CQC In July 2013, the CQC published an external review into it’s actions at Morecambe Bay. The report found significant failures in CQC’s regulatory action and filled the front pages of the UK’s media for over a week. But what about the role of the PHSO? The Titcombe family took the decision to challenge Ann Abraham’s decision not to investigate the NWSHA via a Judicial Review (JR). This eventually led to an acknowledgement that Ann Abraham’s decision was ‘flawed’ and an investigation was eventually carried out which led to a report and national recommendations for change. In 2013, the PHSO also agreed to investigate how the trust responded to Joshua’s death, their subsequent report found the trust were repeatedly dishonest and failed to investigate or learn from Joshua’s death properly. But the new Ombudsman, Julie Mellor, has repeatedly refused to allow a review of why her predecessor failed to investigate Joshua’s death or respond to serious concerns about the decision raised by the family.
What we now know… In 2012, Mr Titcombe made a request for all information relating to Joshua’s case from the PHSO under the Data Protection Act (DPA). Within the information provided, was a memo from the former deputy Ombudsman Kathryn Hudson, to Ann Abraham. The memo was dated 10th September 2009 and stated “In your conversation with Cynthia Bower shortly before your leave, the suggestion arose that if we could assure Mr and Mrs Titcombe that as a result of their experiences CQC are now taking robust action to ensure improvements in the quality of maternity services in the Trust, you might decide not to investigate."
Not surprisingly, the Titcombe’s were concerned to learn that the Chief Executive of the CQC had held conversations with Ann Abraham where it was ‘suggested’ that the PHSO might not investigate their sons death. Mr Titcombe wrote to the Ombudsman asking for an explanation as was told: The PHSO were therefore denying that a conversation between Ann Abraham and Cynthia Bower took place as per Kathryn Hudson’s memo.
What we now know… When the Grant Thornton report was published in July 2013, it revealed new documents relating to the meeting with Ann Abraham and Cynthia Bower on 12th August. The Grant Thornton report refers to a ‘meeting plan’ produced by Ann Abraham before her meeting with Cynthia Bower. The Grant Thornton report (page 88 paragraph 3.230) states: "The CPHSO's [Ann Abraham's] meeting plan which she drew up only hours before her meeting with the CQC's then CEO [Cynthia Bower], appears to set out her intention to persuade CQC to launch an investigation at UHMB, something which she had also mentioned in the PHSO complaint assessment panel earlier that day."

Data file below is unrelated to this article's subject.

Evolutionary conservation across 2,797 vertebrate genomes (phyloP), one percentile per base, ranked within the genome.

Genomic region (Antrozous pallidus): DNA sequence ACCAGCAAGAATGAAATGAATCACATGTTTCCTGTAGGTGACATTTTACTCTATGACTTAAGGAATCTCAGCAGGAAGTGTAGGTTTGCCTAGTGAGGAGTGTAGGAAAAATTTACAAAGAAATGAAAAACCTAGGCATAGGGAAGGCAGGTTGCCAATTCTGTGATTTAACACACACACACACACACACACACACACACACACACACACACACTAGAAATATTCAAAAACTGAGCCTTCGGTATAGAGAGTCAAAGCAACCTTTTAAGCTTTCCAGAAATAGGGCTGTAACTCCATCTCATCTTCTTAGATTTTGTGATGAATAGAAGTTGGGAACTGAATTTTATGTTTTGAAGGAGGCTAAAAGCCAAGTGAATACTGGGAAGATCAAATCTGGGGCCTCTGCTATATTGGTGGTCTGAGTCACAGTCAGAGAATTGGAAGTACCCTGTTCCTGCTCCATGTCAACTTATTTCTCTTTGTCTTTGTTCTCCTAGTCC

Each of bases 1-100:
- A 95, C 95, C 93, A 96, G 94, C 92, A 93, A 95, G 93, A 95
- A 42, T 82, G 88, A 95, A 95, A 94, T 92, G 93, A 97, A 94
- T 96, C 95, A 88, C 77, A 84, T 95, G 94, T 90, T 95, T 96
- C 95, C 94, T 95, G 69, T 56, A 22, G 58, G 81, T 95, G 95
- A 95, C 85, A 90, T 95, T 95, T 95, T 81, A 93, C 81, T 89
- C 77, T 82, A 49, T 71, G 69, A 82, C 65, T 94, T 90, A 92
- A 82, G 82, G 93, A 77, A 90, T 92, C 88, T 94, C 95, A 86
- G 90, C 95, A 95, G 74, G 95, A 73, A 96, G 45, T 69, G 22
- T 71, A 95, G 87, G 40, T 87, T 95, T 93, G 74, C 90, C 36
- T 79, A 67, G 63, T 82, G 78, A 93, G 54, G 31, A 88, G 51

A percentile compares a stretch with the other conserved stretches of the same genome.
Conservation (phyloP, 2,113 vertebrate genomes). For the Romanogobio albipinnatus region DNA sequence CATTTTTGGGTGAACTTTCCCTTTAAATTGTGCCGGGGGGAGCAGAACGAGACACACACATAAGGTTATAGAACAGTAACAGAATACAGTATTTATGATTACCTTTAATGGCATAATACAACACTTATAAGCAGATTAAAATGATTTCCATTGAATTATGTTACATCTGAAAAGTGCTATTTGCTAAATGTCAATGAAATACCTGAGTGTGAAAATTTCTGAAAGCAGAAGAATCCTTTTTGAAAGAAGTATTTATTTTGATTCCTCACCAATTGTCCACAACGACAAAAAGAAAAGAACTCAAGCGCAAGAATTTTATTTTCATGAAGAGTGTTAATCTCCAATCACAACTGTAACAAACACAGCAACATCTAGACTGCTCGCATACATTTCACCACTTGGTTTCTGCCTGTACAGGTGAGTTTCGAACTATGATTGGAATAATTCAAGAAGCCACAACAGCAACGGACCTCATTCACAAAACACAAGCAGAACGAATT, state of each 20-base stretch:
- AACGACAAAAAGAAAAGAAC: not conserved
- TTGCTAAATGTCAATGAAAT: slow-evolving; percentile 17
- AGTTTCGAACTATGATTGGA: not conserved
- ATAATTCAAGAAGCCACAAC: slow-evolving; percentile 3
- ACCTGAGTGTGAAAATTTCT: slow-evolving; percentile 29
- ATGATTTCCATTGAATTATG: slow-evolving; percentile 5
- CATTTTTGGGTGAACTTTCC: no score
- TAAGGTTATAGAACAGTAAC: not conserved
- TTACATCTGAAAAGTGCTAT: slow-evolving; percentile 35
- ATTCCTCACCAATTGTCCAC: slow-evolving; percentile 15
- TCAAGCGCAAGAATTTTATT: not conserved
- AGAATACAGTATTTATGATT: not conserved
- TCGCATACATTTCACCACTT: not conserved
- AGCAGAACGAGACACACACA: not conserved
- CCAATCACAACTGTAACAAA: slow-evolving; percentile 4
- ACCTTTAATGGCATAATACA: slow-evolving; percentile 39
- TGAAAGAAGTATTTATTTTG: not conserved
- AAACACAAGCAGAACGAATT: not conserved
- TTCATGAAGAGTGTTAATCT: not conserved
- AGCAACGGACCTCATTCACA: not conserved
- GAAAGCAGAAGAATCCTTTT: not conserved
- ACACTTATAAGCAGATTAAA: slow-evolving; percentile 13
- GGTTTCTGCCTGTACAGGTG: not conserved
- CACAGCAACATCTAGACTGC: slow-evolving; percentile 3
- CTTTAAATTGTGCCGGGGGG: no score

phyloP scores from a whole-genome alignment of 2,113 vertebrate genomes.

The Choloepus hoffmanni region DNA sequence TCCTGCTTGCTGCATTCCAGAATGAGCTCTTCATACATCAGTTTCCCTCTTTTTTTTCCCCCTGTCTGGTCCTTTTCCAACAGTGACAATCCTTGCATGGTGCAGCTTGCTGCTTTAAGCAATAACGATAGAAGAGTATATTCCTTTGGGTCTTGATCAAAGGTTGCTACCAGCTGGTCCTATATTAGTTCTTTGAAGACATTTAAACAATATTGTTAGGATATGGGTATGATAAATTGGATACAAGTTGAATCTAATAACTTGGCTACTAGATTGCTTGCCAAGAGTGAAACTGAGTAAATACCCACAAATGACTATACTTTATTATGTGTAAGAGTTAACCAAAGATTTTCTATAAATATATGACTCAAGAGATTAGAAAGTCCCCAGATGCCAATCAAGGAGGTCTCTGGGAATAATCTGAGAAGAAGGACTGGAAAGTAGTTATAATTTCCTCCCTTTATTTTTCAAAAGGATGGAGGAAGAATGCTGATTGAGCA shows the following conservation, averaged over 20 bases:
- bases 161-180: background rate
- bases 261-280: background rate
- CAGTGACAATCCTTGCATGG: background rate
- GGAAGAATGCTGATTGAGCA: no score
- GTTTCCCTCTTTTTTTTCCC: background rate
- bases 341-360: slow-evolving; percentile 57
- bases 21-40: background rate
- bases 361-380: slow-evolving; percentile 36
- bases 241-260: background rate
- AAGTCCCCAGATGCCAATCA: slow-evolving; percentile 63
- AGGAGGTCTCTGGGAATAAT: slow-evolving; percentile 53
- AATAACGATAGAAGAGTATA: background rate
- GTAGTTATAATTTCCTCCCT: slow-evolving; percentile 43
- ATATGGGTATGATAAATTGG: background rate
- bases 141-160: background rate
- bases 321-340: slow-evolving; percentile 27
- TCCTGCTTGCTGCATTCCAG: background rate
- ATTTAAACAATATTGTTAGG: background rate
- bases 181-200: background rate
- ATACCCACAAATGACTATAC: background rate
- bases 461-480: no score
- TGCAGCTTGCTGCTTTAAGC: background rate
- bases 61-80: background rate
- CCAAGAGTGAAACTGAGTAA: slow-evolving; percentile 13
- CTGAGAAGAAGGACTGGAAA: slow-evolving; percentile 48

Page 88 paragraph 3.231 of the Grant Thronton report states: "In light of the above it might reasonably be concluded that more likely than not that a discussion concerning which organisation was best suited to deal with the issues arising from the complaint occurred at that meeting." • Why wasn’t the meeting preparation note released to Mr Titcombe under his DPA request? • Why have the PHSO been dishonest with Mr Titcombe about these events?
Page 91 paragraph 3.246 of the Grant Thornton review concludes that the CQC had “on more than one occasion” assured the PHSO that "something was being done”. The report goes on to say that these assurances "appear to have persuaded PHSO not to investigate the complaint.". But what had the CQC agreed to do? What did Cynthia Bower agree with Ann Abraham at the meeting of 12th August to persuade her not to investigate Joshua’s death? If the PHSO had concerns that Joshua’s death represented a systemic failure and Ann Abraham felt there was a need for CQC to ‘launch an investigation’ what was agreed? There is no written agreement between Ann Abraham and Cynthia Bower and in fact, Ann Abraham and Cynthia Bower both deny discussing Joshua’s case in this way. Why does this matter?